Five Things Parents Should Purge from Their Parenting

Distressing babies. Babies need to be kept calm while their brain systems are rapidly completing their parameters and thresholds.

Bullying babies into “independence.” Babies depend on loving, responsive care to grow smart, good and well.

Focusing on achievement instead of play. Children learn through self-directed play, and for optimal adult intelligence they should spend most of childhood in free play in the natural world, not in front of screens or books.

Physical punishment. It is bad for all kids, and it pushes them to be self-focused.

Emphasizing obedience over a supportive relationship. Every child wants to be good and only fails because of incapacity, misunderstanding or failure of support.

Darcia Narvaez is a Notre Dame professor of psychology.

Ten Things I Learned at My Grandparents’ House

I grew up a mile from Nana and Gran. My brother and sister, two cousins and I spent almost as much time at their house as we did in our own homes. Here are 10 things we learned:

Generosity: Products of the Great Depression, Nana and Gran are happy eating leftovers but spoil their grandchildren with gifts.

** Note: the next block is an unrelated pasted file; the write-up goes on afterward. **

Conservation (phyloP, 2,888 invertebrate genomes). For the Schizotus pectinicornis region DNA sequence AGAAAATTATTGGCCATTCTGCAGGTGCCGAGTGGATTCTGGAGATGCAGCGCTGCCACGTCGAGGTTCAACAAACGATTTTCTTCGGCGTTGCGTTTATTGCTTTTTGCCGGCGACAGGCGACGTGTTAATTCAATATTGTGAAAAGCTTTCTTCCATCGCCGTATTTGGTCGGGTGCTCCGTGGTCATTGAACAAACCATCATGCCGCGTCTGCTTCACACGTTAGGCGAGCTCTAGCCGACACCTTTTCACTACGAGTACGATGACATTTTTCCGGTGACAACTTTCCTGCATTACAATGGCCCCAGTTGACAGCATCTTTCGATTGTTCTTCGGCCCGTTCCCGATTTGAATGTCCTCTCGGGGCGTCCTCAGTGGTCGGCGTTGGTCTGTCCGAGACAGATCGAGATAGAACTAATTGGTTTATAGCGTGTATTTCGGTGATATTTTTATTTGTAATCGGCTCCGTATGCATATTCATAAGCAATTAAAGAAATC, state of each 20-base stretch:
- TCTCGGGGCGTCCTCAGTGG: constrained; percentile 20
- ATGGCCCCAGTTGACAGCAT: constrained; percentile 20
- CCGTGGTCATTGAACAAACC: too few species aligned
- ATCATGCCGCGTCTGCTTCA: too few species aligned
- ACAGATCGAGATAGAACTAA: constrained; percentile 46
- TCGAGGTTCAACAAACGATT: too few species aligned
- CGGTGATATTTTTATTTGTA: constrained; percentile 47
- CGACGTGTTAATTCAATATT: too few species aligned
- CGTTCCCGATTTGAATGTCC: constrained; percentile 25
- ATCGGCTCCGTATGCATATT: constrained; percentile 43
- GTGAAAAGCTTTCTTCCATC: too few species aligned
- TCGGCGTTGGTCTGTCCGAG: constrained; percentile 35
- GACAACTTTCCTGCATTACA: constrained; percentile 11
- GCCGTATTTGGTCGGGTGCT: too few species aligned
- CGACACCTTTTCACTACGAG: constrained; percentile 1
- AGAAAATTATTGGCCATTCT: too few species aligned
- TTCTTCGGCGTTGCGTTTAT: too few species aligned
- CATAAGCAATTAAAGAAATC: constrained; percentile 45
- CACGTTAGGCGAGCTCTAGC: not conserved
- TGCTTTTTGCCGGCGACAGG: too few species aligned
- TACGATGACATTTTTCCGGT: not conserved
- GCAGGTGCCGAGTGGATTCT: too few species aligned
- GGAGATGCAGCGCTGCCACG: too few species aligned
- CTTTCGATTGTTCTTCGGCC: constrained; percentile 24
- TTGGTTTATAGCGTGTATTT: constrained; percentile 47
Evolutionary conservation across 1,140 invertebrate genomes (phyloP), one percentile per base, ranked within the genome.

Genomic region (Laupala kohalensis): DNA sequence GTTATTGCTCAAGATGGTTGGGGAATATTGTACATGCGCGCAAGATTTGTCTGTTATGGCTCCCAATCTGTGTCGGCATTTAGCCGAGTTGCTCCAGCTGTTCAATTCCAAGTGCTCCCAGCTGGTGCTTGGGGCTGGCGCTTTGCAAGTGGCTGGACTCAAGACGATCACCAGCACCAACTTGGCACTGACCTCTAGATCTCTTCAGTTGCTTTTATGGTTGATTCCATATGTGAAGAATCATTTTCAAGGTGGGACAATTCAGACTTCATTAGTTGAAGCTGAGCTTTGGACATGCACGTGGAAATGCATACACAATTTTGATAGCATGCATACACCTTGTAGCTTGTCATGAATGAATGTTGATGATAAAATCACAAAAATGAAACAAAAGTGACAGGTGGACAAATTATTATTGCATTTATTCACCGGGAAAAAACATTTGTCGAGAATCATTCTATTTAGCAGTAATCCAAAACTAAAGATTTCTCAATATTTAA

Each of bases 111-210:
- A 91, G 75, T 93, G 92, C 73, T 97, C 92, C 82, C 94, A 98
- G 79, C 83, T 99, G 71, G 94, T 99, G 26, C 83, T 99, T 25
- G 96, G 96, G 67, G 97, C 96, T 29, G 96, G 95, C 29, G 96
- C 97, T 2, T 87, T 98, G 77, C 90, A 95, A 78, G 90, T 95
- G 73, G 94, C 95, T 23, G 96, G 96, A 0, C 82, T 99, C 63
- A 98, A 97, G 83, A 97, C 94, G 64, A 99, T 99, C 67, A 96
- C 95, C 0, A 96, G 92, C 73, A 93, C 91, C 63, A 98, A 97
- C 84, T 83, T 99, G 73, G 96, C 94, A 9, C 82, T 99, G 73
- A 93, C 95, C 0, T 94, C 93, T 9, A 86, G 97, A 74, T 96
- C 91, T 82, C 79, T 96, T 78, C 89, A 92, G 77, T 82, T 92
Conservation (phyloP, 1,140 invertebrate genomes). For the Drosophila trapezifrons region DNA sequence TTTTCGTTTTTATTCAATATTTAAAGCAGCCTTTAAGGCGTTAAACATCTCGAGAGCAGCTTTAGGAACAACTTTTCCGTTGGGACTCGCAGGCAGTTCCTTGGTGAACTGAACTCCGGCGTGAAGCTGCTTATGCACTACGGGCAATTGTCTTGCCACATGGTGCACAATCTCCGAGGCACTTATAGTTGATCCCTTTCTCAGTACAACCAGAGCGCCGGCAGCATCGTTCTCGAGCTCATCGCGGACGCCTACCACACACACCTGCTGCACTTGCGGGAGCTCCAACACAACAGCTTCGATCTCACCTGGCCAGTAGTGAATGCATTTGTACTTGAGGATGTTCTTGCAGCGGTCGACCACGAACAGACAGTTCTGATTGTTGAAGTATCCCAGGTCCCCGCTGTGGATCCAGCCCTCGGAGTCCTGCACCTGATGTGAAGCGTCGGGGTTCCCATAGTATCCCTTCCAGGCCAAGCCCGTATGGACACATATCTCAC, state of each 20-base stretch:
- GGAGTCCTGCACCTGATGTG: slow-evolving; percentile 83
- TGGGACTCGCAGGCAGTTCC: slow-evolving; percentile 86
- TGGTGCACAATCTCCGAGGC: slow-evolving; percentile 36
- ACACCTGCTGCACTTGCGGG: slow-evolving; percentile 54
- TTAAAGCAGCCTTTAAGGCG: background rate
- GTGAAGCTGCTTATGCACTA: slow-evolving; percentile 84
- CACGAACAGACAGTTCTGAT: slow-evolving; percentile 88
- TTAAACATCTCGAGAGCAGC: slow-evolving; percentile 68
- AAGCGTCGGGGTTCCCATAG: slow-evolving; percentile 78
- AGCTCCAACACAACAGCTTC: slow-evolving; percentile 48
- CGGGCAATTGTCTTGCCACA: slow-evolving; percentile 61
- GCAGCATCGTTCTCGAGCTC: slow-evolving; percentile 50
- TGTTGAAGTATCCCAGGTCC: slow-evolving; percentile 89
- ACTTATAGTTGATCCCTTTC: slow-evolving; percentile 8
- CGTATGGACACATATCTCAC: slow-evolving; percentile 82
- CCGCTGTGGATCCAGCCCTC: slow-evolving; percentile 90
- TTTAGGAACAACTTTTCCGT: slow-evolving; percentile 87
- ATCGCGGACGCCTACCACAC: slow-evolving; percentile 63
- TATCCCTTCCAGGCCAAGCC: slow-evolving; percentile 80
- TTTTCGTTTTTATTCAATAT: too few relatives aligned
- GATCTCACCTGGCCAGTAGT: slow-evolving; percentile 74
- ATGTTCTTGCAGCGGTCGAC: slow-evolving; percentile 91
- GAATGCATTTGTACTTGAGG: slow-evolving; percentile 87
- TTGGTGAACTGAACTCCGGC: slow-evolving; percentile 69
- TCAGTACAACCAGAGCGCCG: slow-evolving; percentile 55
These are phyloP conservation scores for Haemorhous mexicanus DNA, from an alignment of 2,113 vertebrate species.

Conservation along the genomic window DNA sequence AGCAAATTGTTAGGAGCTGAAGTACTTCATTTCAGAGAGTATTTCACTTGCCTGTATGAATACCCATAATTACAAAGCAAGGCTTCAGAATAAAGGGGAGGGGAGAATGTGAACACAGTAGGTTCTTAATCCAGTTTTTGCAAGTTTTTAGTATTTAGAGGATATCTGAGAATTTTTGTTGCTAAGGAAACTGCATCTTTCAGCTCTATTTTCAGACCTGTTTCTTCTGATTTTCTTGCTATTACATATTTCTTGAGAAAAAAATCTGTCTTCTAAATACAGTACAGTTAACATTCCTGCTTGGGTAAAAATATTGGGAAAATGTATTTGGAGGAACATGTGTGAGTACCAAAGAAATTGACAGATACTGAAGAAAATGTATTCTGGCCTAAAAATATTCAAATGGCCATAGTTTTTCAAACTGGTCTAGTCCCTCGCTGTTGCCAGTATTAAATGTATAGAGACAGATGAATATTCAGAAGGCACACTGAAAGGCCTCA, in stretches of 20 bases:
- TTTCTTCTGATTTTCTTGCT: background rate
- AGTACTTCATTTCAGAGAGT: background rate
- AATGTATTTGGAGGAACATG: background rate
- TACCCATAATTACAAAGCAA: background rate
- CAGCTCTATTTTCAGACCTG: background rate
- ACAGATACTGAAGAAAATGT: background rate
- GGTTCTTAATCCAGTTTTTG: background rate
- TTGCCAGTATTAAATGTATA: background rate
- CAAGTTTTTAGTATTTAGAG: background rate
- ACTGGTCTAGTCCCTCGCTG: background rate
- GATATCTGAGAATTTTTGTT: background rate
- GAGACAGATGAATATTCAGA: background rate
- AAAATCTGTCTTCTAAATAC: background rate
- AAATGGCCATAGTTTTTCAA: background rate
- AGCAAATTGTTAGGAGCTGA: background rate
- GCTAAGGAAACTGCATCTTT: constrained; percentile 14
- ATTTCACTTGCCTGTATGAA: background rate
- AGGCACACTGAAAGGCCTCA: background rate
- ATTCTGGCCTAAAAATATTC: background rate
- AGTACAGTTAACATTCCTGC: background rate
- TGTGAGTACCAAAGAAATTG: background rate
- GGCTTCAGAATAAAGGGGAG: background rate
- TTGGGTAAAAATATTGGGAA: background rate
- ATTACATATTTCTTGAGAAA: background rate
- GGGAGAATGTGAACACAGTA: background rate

A love of old movies: Thanks to Nana and Gran, we can recite lines from memory while watching Singin’ in the Rain, Drums Along the Mohawk and Hold That Ghost.

How to pray: While waiting for Nana to finish her lengthy pre-meal prayers, the rest of us learned to thank God, pray for your family and the less fortunate, and never ask anything for yourself.

Salt goes on everything: Nana is a great cook, but you better like salt. And she’ll sprinkle more on your food when you’re not looking.

Intellectual curiosity: Ask Gran anything, and he’ll either know the answer or spend the next several days researching it — then report back. And Nana may praise Gran’s smarts, but her intelligence shines through every conversation, especially when debating politics.

Laughter is infectious: Gran has a subtle wit, and Nana enjoys laughing more than anyone I know. You can’t help but join them.

How to operate a record player: At our house, cassette tapes gave way to CDs and iPods, but the record player never left my grandparents’ den. Benny Goodman and Herman’s Hermits helped form the soundtrack of my childhood.

The value of humility: Gran stormed Utah Beach on D-Day, helped liberate Paris and, as chief of detectives of the New York City Police Department, led the investigation that arrested Son of Sam. Just don’t expect him to bring any of that up.

What true love looks like: Nana and Gran have been married for 68 years, and I’ve never known two people who admire, respect and enjoy each other more.

Appreciation: Sitting in their den during a visit this fall, I thought about how lucky I am that Nana and Gran, both in their mid-90s, are still here and in good health.

Kevin Brennan ’07 is the alumni editor of this magazine.